While this was exciting, it also put me in the position of being the sole breadwinner of our household. The first year wasn’t easy, but we cut back on many of our expenses and our relationship actually grew stronger as a result. After all, he was in school every day, and I didn’t feel like he was sitting at home just spending my money. Right before our wedding, Can finished flight school and the agonizing wait for a job offer began. This time was horrible for us, as it upset Can to see me calculate our monthly bills and pay our expenses while he had nothing to contribute. The few times we would dine out, I would slip money or my credit card to Can to pay with, so he could save face in front of the waiter. Every morning when my alarm would ring at 6:30 a.m., Can would cringe and feel terrible that it was I and not him going off to work that day. I was patient during these difficult days. As an American living in Turkey, my job prospects were good. There were always schools looking for English teachers, people wanting private lessons or companies and students needing help with editing and translating. I tried to think what it would be like for me in America, if Can was in more demand in my home country than I was. In Turkey I just had to bat my blue American eyes and speak with my American accent and job offers just rolled in. Can was not idle during those months and spent his days going from airline company to airline company with his CV in hand. Thankfully, we didn’t have to wait too long for him to get an interview. About a week before we learned we were pregnant, Can got a job.
July was a good month as we celebrated both Can’s job and our pregnancy. The only drawback was that Can would spend the next five or six months training in Germany and Antalya. We worked it out so that we could see each other about every two weeks, with Can flying home during the two-day breaks that they were given. We seemed to have everything figured out when my complications began. Can had to leave then, and I was on bed rest for my second month of pregnancy. This was the longest I had ever gone without working, and I went crazy. Instead of resting both my body and mind, I spent almost every second worrying about the baby, dealing with homesickness and missing Can. My new doctor recognized this and ordered me to go back to work. I never thought I would say it, but I was so happy to start working again.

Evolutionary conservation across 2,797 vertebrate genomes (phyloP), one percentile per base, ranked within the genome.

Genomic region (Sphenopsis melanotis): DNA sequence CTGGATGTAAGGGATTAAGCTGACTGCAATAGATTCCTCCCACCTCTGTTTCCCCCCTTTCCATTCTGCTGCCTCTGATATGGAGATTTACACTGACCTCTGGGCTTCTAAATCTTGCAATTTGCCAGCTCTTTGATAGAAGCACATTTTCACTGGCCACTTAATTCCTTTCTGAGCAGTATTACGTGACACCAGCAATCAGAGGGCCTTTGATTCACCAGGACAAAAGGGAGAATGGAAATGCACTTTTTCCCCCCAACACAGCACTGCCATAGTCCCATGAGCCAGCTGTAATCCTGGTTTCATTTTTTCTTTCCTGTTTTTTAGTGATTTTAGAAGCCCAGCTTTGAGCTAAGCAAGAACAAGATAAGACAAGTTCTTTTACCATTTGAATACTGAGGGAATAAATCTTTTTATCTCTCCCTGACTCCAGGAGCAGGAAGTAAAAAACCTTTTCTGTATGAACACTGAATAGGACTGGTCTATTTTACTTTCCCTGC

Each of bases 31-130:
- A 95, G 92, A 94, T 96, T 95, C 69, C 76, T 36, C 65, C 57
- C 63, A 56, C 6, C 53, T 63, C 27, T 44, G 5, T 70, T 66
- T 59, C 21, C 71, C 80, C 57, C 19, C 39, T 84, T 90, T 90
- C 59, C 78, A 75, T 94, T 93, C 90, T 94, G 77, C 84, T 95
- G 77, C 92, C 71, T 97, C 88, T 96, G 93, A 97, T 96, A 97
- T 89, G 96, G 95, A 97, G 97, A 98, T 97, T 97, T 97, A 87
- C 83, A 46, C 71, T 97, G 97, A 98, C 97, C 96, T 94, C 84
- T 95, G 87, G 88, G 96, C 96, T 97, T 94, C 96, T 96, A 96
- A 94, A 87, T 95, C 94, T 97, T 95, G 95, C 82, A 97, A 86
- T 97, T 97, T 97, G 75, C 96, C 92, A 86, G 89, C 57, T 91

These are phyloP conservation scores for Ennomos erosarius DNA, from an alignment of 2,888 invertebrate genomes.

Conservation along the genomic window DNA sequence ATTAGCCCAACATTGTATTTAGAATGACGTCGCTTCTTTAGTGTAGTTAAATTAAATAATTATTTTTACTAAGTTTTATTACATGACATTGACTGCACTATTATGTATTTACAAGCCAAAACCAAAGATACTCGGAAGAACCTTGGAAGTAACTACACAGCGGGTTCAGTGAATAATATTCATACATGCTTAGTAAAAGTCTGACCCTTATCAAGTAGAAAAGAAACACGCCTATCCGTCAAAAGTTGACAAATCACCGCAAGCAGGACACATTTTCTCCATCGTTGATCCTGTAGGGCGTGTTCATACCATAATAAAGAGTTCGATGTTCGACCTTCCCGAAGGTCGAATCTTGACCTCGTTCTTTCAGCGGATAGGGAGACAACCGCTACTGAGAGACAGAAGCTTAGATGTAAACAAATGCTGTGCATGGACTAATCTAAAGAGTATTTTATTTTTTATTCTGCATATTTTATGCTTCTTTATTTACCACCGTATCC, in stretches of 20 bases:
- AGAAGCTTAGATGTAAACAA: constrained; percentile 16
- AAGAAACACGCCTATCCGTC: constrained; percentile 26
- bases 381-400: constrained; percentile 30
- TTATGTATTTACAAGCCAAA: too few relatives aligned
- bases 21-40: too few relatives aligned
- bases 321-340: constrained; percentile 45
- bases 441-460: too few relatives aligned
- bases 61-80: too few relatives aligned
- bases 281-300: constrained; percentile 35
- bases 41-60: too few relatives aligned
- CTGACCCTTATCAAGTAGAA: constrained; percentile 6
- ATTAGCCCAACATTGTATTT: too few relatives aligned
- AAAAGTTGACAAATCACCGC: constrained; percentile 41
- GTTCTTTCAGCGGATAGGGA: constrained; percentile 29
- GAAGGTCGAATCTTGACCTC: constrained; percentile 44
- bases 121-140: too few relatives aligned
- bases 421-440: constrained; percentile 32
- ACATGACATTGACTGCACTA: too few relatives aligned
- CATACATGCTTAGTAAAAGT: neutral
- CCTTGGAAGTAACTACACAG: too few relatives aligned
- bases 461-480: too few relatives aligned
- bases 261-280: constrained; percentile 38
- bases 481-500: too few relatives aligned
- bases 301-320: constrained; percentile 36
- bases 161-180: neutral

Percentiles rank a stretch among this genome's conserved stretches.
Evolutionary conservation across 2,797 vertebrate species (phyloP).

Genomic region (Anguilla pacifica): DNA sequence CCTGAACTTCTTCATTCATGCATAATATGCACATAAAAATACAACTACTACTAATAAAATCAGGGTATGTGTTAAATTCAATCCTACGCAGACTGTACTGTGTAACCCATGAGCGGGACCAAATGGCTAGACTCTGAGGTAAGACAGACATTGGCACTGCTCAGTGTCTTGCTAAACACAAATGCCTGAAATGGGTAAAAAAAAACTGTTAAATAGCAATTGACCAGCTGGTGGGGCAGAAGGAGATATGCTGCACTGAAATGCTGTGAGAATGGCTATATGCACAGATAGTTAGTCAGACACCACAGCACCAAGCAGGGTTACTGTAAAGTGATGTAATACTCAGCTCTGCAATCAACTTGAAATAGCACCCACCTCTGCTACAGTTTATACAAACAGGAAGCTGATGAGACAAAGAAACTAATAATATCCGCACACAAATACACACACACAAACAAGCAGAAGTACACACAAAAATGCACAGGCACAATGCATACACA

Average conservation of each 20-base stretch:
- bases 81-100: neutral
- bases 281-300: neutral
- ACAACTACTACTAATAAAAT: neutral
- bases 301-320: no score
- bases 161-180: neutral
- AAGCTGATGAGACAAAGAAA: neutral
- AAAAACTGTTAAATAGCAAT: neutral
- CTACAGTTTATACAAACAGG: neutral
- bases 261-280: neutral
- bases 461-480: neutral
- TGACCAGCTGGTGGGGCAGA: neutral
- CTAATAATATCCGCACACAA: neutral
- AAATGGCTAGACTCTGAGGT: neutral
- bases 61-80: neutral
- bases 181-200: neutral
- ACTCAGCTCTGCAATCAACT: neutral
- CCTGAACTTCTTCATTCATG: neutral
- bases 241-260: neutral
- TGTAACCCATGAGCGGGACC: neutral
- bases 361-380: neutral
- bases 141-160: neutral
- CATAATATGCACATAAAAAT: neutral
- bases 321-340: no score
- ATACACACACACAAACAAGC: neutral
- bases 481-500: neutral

We were fortunate that Can’s salary was enough that we could live comfortably even if I chose not to work. We couldn’t splurge on sushi every week, but we could pay our basic expenses and live well. I talked honestly with the school I worked at about my situation, and they agreed to take me back on and give me a lighter workload. My first trimester was not easy at all. Along with the bleeding, I also had severe morning sickness. Many of my friends were shocked when they found out that I wanted to go back to work during this time. I dealt with it by waking up a little earlier than usual, eating a slow, bland breakfast and letting my body adjust to the day. I usually was ill before leaving, but I was probably the happiest nauseated pregnant woman in the world. As long as I was throwing up, it meant that my baby was still there and I hadn’t lost it. The first trimester was so touch and go, I was happy for this unpleasant reassurance.